To Your Health: Gone fishing? You’re in good company

fishing2Fishing is usually portrayed as a sport reserved for retirees. But in reality, a huge (and diverse) chunk of Americans say they fish for fun.

More precisely, 46 million Americans report fishing at least once a year, more than the combined total who play golf (21 million) and tennis (13 million).

And fishing has grown in popularity.

According to the American Sportfishing Assocation, the number of people who fish in the United States is up by 11 percent since 2006.

So what gives?

One of the reasons more people are picking up fishing rods could be a greater interest in getting outdoors — and doing something while you’re there.

The U.S. Fish and Wildlife Service said some 91 million Americans ventured outdoors in 2011 to fish, hunt or wildlife watch, up about 4 percent from 2006.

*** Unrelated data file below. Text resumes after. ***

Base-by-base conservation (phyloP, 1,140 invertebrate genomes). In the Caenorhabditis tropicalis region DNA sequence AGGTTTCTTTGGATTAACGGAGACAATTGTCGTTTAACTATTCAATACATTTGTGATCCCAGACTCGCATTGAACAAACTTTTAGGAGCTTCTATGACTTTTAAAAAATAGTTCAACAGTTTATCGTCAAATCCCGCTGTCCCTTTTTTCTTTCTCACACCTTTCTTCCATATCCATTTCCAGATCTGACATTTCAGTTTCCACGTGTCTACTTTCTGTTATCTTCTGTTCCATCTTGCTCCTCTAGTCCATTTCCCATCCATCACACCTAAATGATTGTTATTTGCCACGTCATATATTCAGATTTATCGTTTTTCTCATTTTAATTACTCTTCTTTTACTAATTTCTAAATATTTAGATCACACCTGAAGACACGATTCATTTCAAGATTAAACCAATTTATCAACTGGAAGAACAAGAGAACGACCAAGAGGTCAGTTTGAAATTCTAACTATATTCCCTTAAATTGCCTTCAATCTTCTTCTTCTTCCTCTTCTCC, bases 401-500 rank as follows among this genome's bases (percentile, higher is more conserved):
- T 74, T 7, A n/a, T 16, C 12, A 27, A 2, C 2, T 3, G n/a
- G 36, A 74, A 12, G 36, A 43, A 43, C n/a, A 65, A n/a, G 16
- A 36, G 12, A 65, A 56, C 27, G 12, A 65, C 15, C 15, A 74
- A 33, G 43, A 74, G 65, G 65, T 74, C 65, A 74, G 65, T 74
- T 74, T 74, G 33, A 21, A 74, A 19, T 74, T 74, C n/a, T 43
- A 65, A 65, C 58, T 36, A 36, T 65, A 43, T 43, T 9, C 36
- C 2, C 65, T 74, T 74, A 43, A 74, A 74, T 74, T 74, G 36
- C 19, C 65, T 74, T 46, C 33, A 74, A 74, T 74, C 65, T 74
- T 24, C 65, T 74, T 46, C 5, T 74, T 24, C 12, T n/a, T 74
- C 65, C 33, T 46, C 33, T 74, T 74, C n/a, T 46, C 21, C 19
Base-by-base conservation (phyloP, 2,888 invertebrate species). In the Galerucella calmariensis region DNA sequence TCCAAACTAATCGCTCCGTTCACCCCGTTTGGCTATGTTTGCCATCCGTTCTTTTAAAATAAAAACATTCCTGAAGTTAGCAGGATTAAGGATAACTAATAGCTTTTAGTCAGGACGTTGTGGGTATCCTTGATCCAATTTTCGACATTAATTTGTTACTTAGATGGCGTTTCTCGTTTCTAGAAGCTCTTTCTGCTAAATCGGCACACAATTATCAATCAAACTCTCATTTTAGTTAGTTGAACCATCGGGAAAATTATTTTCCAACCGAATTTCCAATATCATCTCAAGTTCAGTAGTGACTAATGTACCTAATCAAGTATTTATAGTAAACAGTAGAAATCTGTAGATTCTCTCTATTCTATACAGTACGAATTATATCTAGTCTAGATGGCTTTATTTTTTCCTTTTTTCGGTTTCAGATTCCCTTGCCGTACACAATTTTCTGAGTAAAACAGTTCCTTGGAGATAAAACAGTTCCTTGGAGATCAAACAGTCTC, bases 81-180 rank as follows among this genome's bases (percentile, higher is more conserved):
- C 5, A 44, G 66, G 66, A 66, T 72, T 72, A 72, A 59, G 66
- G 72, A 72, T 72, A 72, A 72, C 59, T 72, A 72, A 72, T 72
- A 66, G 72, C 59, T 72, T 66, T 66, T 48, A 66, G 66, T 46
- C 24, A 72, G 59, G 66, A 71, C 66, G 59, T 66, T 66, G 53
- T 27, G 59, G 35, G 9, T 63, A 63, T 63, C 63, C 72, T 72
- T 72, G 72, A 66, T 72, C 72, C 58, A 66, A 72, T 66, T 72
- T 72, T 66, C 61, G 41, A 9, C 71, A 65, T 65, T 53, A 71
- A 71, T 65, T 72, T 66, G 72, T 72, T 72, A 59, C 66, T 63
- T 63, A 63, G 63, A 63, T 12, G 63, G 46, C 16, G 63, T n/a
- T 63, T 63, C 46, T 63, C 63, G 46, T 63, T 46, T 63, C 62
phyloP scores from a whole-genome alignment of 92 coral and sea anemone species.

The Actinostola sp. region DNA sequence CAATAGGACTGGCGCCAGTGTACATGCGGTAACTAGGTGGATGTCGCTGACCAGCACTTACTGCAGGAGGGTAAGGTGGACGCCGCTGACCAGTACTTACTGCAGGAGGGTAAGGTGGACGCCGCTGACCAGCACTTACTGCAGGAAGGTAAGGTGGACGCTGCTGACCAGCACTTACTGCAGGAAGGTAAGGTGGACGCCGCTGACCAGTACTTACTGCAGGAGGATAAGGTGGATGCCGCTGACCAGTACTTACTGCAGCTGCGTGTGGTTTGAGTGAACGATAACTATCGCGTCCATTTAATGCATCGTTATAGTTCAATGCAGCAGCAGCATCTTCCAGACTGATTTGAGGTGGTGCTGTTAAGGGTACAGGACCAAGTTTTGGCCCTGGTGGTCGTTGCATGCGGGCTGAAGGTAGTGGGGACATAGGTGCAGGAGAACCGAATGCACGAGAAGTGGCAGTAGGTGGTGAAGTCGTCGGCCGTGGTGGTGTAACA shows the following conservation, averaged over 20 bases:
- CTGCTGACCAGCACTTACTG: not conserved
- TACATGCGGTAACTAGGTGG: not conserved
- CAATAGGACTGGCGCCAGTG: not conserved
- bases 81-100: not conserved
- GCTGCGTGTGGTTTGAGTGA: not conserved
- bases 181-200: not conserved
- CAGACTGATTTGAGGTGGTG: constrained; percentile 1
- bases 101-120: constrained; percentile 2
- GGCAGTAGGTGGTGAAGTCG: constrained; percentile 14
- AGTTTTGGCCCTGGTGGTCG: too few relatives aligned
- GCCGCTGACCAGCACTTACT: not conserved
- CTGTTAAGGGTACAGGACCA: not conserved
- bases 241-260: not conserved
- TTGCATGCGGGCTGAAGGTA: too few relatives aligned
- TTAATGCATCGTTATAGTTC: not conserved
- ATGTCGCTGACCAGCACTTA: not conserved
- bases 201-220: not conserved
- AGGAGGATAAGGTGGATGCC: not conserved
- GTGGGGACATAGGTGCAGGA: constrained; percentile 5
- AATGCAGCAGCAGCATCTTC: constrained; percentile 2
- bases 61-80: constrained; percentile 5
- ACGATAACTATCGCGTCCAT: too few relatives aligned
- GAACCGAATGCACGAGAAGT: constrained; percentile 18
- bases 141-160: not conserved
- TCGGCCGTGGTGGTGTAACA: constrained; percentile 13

fishingFishing is also good for your health.

It’s something a variety of people — with a range of fitness levels — can enjoy, and the activity can relieve stress (and give you a nice emotional boost when you reel one in).

Plus, you do burn calories when you fish. You’ll burn about 134 calories an hour with standard fishing, more if you’re fishing along a river bank (which includes some walking).

And finally, of course, there’s the added benefit of potentially being able to catch your dinner.

One comment

  • Lots of folk I notice fishing around the shore are doing it because they need the food. Whether or not it’s safe to eat the fish they catch. But if you don’t have that pressure on you, fishing is a great way to mellow out and de-stress!


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